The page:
Following a walk in the neighborhood with a group of Mile End residents, Adeola Enigbokan, in collaboration with Ronald Rose-Antoinette, will present her projects such as Archiving the City and Enstranging the City in relation to the concept of “enstrangement.” The latter refers to a process or act of endowing “strangeness” to an everyday object or situation through modifying one’s perception or by accident. All are welcome to join the discussion.
This event is part of Dominique Fontaine's curatorial research residency at articule for the year 2015.
Free entrance and warm ambiance. articule is wheelchair accessible but unfortunately not its washroom.
Adeola Enigbokan is an artist and writer based in New York City. She holds a BA from Columbia University, where she studied Anthropology and Visual Arts, an MPhil in Anthropology and Historical Studies from The New School for Social Research, and a PhD in Environmental Psychology from the City University of New York, where she completed her doctoral dissertation on urban interventionism and critical archival practices in contemporary Russian art. Her art-research practice explores everyday interactions between citizens, living and dead, and the architectures that shape urban experience. Her work has appeared internationally in diverse contexts, reflecting the transdisicplinarity of her practice: Strelka Institute for Media, Architecture and Design (Moscow), Center for Independent Social Research (Saint Petersburg), Van Leer Institute (Jerusalem), El Museo del Barrio (New York), Anthology Film Archives (New York), Royal Geographical Society (London), Royal Institute for British Architects (London), Beijing Normal University, vessel art project (Italy) and Open Engagement (Portland).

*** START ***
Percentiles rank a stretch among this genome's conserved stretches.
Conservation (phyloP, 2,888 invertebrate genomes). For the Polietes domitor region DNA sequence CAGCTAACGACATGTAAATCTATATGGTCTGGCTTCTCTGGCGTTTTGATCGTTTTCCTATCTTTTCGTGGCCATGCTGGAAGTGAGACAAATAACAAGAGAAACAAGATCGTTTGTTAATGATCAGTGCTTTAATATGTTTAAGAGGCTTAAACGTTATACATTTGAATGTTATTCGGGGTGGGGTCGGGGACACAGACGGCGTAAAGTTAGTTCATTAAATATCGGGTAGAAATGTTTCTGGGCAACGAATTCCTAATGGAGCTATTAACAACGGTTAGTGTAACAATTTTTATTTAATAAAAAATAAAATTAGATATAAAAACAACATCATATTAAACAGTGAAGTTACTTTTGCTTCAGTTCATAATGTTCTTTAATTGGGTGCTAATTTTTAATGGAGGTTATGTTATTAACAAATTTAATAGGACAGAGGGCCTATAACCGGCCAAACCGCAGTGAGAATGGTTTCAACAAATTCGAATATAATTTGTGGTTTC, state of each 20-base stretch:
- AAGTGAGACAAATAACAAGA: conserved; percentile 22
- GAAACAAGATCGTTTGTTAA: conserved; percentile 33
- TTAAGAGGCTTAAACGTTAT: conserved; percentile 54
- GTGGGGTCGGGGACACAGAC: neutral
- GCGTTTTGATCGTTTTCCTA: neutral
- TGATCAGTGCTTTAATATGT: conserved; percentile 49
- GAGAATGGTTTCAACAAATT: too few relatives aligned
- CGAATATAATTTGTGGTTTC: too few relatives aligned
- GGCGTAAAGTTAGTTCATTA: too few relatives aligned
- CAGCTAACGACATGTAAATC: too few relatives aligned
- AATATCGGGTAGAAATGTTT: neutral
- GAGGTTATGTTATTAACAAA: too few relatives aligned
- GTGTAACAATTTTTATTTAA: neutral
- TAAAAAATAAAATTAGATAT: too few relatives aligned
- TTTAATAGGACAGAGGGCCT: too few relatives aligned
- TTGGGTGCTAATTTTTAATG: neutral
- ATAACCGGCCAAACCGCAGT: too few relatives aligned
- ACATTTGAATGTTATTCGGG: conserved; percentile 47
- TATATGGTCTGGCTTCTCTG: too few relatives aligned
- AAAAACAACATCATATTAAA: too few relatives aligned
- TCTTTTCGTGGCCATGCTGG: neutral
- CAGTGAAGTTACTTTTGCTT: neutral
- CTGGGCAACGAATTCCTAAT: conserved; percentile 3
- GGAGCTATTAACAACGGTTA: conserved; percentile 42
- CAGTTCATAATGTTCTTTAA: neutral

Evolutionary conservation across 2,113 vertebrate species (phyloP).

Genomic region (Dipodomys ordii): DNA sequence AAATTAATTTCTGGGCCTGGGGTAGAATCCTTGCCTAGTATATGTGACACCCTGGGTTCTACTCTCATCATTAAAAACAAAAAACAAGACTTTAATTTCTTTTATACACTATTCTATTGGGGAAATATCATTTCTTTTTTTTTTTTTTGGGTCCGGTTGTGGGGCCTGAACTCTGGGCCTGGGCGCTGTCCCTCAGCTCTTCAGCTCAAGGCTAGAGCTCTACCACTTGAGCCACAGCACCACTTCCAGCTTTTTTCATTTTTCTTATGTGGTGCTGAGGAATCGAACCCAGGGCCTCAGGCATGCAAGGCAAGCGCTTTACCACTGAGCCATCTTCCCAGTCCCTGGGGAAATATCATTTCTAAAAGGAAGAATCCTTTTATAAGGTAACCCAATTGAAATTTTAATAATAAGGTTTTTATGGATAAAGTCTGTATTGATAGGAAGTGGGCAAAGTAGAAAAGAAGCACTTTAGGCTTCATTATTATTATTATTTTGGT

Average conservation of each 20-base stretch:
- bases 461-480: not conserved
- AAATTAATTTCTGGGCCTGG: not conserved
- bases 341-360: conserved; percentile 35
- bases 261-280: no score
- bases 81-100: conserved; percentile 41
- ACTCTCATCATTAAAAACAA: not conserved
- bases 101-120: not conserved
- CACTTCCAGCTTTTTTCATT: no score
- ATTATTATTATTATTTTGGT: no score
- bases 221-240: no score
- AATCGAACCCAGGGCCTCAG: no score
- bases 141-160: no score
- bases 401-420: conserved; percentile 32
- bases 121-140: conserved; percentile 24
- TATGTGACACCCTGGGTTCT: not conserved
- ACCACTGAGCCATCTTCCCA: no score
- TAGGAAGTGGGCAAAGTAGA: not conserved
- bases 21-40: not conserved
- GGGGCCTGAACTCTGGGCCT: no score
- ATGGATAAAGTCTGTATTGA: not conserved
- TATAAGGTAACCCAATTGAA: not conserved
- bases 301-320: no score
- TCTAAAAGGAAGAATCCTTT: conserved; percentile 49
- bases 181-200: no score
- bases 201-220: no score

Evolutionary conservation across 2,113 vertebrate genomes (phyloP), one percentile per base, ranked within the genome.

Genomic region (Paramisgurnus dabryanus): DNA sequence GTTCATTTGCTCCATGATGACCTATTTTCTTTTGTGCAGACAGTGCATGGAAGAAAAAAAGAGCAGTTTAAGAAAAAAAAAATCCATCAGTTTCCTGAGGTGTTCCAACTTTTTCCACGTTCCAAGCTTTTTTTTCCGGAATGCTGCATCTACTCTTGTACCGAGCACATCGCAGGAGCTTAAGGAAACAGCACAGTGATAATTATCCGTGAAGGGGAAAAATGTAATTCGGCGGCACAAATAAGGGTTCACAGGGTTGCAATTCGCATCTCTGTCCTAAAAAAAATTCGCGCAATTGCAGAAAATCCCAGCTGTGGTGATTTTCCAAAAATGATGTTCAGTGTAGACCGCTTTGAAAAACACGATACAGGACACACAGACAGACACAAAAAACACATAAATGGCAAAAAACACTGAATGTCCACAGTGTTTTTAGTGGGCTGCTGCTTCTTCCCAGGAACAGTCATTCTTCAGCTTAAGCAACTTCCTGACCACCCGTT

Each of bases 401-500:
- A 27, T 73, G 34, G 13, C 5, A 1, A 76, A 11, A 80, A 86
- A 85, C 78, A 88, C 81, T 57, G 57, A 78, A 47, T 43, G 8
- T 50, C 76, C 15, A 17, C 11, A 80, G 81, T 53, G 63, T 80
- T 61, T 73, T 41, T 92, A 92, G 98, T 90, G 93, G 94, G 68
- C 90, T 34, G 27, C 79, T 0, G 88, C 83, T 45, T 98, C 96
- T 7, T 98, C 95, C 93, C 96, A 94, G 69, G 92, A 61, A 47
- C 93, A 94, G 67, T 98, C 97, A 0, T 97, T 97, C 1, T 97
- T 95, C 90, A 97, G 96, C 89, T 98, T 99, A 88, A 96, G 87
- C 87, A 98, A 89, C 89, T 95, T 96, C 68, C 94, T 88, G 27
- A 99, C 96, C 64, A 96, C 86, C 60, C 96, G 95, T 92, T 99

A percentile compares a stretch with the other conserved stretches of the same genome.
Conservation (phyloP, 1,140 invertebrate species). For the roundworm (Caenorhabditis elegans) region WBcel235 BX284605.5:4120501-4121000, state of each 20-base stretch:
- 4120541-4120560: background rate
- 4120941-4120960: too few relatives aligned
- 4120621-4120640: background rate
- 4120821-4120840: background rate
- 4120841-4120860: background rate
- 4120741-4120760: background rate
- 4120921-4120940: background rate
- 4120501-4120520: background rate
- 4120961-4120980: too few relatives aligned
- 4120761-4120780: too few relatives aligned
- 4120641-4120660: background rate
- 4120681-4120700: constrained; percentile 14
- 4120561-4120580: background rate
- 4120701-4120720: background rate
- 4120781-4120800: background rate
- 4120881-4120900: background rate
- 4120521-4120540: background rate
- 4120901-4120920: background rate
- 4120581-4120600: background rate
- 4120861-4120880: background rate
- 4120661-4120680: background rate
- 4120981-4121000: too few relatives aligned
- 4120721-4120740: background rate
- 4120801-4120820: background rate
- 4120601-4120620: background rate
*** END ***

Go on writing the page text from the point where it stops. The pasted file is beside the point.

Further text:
Ronald Rose-Antoinette holds a Master in Film Studies and is now completing his PhD thesis in Philosophy (An Image is an Experience) between Université Paris VIII and Concordia University. While coordinating the online journal Inflexions, Ronald is also a participant of the laboratory for thought in motion, SenseLab, based in Montreal, where he lives. Nietzsche, Deleuze, Denis and Glissant are among his most respected movement philosophers.